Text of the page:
Distance Given these average velocity values during each consecutive 1-second time interval, the object falls: – 5 meters in the first second, – 15 meters in the second second (for a total distance of 20 meters), – 25 meters in the third second (for a total distance of 45 meters), – 35 meters in the fourth second (for a total distance of 80 meters).

0 - 1 s 5 m/s 5 m 1 - 2 s 15 m/s 15 m 20 m 2 - 3 s 25 m/s 25 m 45 m
d=0.5(10g/s2 )(1s)2 Time Interval Average Velocity During Time Interval Distance Traveled During Time Interval Total Distance Traveled from 0 s to End of Time Interval 0 - 1 s 5 m/s 5 m 1 - 2 s 15 m/s 15 m 20 m 2 - 3 s 25 m/s 25 m 45 m 3 - 4 s 35 m/s 35 m 80 m v=0.5(10m/s2 )1s d= 20 -5 v=0.5gt d=dt -di d=0.5gt2

The table illustrates that a free-falling object which is accelerating at a constant rate will cover different distances in each consecutive second. Further analysis of the first and last columns of the table above reveal that there is a square relationship between the total distance traveled and the time of travel for an object starting from rest and moving with a constant acceleration. For objects with a constant acceleration, the distance of travel is directly proportional to the square of the time of travel.

Equation for motion of an object in free fall:

Sample Problem A coin was dropped from the top of the LTA building with a height of 727 ft. If there is no air resistance, how fast (ft/s) will the coin be moving when it hits the ground? ft/s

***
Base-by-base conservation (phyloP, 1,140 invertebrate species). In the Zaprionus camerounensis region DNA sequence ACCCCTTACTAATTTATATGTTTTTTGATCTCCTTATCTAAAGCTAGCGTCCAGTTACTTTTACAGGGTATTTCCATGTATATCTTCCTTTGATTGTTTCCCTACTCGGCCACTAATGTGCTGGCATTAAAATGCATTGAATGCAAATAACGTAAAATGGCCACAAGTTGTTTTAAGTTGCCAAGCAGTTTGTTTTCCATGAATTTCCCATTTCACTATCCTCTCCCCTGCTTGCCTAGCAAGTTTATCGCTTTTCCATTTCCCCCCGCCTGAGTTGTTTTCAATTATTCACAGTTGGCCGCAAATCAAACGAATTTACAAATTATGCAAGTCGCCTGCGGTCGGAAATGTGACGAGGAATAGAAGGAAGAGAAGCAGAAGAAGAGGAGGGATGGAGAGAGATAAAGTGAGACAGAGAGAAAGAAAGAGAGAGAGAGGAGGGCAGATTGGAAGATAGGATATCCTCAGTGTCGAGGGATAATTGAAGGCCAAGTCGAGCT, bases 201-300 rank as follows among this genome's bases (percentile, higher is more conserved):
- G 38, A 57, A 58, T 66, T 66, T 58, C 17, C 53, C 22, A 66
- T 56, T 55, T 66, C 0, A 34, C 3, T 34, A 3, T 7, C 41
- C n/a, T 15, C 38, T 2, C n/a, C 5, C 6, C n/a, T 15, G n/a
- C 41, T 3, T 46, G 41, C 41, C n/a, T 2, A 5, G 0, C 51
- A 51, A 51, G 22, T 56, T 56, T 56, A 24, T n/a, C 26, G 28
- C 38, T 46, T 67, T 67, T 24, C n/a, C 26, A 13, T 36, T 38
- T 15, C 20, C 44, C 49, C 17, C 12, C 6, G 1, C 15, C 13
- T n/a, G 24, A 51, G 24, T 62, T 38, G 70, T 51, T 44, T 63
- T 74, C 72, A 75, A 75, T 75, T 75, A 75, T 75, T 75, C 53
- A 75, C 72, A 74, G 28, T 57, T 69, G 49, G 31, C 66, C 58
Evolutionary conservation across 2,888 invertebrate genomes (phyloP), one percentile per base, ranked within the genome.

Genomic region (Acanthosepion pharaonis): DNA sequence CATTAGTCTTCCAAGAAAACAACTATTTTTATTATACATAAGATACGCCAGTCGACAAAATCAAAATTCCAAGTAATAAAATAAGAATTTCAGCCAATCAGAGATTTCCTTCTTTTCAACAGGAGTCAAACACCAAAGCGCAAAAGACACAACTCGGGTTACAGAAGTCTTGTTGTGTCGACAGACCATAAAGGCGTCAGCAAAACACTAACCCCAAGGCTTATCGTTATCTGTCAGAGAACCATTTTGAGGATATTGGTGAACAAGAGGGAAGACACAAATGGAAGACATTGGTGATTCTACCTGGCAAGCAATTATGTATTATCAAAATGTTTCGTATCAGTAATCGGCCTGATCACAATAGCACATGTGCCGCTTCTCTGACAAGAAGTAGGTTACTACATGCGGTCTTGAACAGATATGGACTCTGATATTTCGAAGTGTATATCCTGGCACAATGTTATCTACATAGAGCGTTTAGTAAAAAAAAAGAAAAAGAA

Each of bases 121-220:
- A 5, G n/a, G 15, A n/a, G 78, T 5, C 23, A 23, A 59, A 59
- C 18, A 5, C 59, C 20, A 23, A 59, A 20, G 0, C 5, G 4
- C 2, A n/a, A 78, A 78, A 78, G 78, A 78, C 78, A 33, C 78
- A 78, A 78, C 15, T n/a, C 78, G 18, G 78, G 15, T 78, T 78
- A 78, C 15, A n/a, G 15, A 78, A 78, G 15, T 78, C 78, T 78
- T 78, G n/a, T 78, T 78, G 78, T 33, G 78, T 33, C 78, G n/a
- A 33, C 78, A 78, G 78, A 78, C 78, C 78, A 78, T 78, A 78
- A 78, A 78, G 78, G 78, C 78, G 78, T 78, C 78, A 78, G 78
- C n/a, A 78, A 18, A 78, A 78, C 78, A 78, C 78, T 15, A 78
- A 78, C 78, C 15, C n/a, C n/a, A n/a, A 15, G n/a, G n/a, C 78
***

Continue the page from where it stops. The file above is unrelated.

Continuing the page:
Solution A

Problem 1 A marble is dropped from a bridge and strikes the water in 5 seconds. Calculate the speed with which it strikes and the height of the bridge. (Vf = 49 m/s, d = m)

Solution 1

P2 A feather is dropped on the moon from a height of 1.40 meters. The acceleration of gravity on the moon is 1.67 m/s2. Determine the time for the feather to fall to the surface of the moon. T = 1.29 sec

S2

P3 The observation deck of the World Trade Center is 420 m above the street. Determine the time required for a penny to free fall from the deck to the street below. T = 9.26 sec

S3

P4 With what speed in miles/hr (1 m/s = 2.23 mi/hr) must an object be thrown to reach a height of 91.5 m (equivalent to one football field)? Assume negligible air resistance. V = 94.4 mi/hr

P4

P5 A 10kg block being held at rest above the ground is released. The block begins to fall under only the effect of gravity. At the instant that the block is 2.0 meters above the ground, the speed of the block is 2.5m/sec. The block was initially released at a height of how many meters. D = 2.3 m

S5

Assignment 1. Miguel drops a pile of roof shingles from the top of a roof located 8.52 meters above the ground. Determine the time required for the shingles to reach the ground. 2. Brandy throws his mother's crystal vase vertically upwards with an initial velocity of 26.2 m/s. Determine the height to which the vase will rise above its initial height.